The Twitter feed was created and is maintained by Justin Halpern, now an Internet celebrity who describes himself thus: “I'm 29. I live with my 74-year-old dad. He is awesome. I just write down shit that he says.”

The role – Shatner as the eponymous pappy – is a natural fit for the 78-year-old pop-culture icon. He most recently starred on ABC's legal dramedy Boston Legal, winning an Emmy for his whimsical portrayal of the zinger-firing, legend-in-his-own mind litigator Denny Crane.

The Montreal-born bon vivant is no stranger to Twitter ruminations; his own account regularly updates fans on such things as his horse hobby and, recently, his support for the U.S. hockey squad over our own boys.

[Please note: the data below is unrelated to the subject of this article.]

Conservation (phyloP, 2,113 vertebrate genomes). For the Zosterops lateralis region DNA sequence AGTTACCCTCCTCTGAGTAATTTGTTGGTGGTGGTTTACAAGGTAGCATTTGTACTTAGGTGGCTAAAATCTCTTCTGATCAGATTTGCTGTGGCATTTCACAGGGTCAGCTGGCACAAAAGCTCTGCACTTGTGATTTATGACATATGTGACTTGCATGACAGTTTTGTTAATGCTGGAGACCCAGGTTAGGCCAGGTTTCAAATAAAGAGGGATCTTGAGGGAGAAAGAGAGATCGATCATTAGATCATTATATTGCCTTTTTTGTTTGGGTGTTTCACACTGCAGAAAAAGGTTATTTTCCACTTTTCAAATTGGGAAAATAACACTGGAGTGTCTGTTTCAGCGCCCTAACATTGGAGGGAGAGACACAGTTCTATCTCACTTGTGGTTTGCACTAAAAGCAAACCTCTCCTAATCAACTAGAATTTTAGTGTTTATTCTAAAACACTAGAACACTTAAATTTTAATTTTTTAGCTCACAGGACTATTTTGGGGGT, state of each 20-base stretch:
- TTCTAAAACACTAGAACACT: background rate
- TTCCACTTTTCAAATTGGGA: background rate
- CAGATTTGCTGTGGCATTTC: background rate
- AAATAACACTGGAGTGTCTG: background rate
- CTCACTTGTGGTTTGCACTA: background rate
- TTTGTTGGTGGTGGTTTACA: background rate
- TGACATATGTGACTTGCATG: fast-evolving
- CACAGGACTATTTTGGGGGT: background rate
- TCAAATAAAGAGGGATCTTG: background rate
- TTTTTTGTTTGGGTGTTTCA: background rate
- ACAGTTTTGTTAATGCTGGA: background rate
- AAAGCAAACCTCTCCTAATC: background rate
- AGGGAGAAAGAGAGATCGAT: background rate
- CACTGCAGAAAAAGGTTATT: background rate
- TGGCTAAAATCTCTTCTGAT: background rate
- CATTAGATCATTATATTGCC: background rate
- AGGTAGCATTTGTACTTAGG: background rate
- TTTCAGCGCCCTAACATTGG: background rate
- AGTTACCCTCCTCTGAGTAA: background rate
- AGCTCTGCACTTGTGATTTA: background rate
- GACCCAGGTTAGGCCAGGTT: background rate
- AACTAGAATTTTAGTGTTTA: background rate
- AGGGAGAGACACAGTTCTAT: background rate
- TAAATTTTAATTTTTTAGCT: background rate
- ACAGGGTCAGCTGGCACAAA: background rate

The turncoat’s tweets are rarely funny, though, or even interesting. The Shat’s latest cybercough: “So many priorities, so little time. Sometimes I wish I could take a break and just ride my horses. What's your escape? My best, Bill.”

Well, Bill, some people’s idea of escape involves reading a funky tweet. Whereas the Priceline.com pitchman's quotes are polite and fan-friendly, the rough-cut philosophy of Halpern’s dad is priceless. One recent quip: “The baby will talk when he talks, relax. It ain't like he knows the cure for cancer and he just ain't spitting it out.”

With thoughts like that, the as-yet-untitled new show will write itself – Twitter boldly goes where no microblogging has gone before.


Donald Faison Likes ‘The Odds’ at CBS

Source: www.eurweb.com

(February 19, 2010) *”Scrubs” alum Donald Faison has just been cast in the CBS pilot “The Odds,” a move that has sparked rumours that his current series, “Scrubs,” may soon be a done deal at ABC. The buddy-cop show from WBTV is set in Las Vegas, “where the cops are as outrageous as the crimes they solve.” Faison will play Tyler, the new lead homicide detective who took over for the recently demoted Wade (Sullivan Stapleton).